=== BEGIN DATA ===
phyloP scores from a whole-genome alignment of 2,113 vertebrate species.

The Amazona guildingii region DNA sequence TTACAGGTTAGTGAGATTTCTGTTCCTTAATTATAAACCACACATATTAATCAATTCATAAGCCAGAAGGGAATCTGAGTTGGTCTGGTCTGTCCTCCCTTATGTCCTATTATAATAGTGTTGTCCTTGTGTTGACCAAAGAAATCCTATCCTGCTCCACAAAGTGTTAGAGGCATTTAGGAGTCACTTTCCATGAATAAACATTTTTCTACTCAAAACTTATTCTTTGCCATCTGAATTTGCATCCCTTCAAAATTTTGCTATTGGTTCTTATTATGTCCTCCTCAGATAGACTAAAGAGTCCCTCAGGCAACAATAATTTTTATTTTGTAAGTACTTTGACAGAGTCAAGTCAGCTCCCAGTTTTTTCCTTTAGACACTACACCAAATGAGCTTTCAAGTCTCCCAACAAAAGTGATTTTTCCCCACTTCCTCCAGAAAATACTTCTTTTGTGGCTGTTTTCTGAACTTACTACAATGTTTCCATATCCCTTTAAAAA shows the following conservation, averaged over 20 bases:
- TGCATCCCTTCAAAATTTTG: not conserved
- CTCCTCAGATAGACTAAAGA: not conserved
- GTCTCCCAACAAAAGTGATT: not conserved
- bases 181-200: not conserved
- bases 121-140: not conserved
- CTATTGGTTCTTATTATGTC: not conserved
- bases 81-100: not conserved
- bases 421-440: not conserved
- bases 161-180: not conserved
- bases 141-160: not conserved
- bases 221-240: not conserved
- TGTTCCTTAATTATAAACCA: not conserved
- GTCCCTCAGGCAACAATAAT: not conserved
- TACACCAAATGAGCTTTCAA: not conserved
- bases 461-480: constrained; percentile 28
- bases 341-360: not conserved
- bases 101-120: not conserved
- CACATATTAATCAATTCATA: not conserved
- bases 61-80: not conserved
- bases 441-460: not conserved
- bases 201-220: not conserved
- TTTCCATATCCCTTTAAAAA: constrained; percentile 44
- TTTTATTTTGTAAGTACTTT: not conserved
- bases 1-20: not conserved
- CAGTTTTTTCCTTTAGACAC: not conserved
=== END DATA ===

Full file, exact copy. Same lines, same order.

phyloP scores from a whole-genome alignment of 2,113 vertebrate species.

The Amazona guildingii region DNA sequence TTACAGGTTAGTGAGATTTCTGTTCCTTAATTATAAACCACACATATTAATCAATTCATAAGCCAGAAGGGAATCTGAGTTGGTCTGGTCTGTCCTCCCTTATGTCCTATTATAATAGTGTTGTCCTTGTGTTGACCAAAGAAATCCTATCCTGCTCCACAAAGTGTTAGAGGCATTTAGGAGTCACTTTCCATGAATAAACATTTTTCTACTCAAAACTTATTCTTTGCCATCTGAATTTGCATCCCTTCAAAATTTTGCTATTGGTTCTTATTATGTCCTCCTCAGATAGACTAAAGAGTCCCTCAGGCAACAATAATTTTTATTTTGTAAGTACTTTGACAGAGTCAAGTCAGCTCCCAGTTTTTTCCTTTAGACACTACACCAAATGAGCTTTCAAGTCTCCCAACAAAAGTGATTTTTCCCCACTTCCTCCAGAAAATACTTCTTTTGTGGCTGTTTTCTGAACTTACTACAATGTTTCCATATCCCTTTAAAAA shows the following conservation, averaged over 20 bases:
- TGCATCCCTTCAAAATTTTG: not conserved
- CTCCTCAGATAGACTAAAGA: not conserved
- GTCTCCCAACAAAAGTGATT: not conserved
- bases 181-200: not conserved
- bases 121-140: not conserved
- CTATTGGTTCTTATTATGTC: not conserved
- bases 81-100: not conserved
- bases 421-440: not conserved
- bases 161-180: not conserved
- bases 141-160: not conserved
- bases 221-240: not conserved
- TGTTCCTTAATTATAAACCA: not conserved
- GTCCCTCAGGCAACAATAAT: not conserved
- TACACCAAATGAGCTTTCAA: not conserved
- bases 461-480: constrained; percentile 28
- bases 341-360: not conserved
- bases 101-120: not conserved
- CACATATTAATCAATTCATA: not conserved
- bases 61-80: not conserved
- bases 441-460: not conserved
- bases 201-220: not conserved
- TTTCCATATCCCTTTAAAAA: constrained; percentile 44
- TTTTATTTTGTAAGTACTTT: not conserved
- bases 1-20: not conserved
- CAGTTTTTTCCTTTAGACAC: not conserved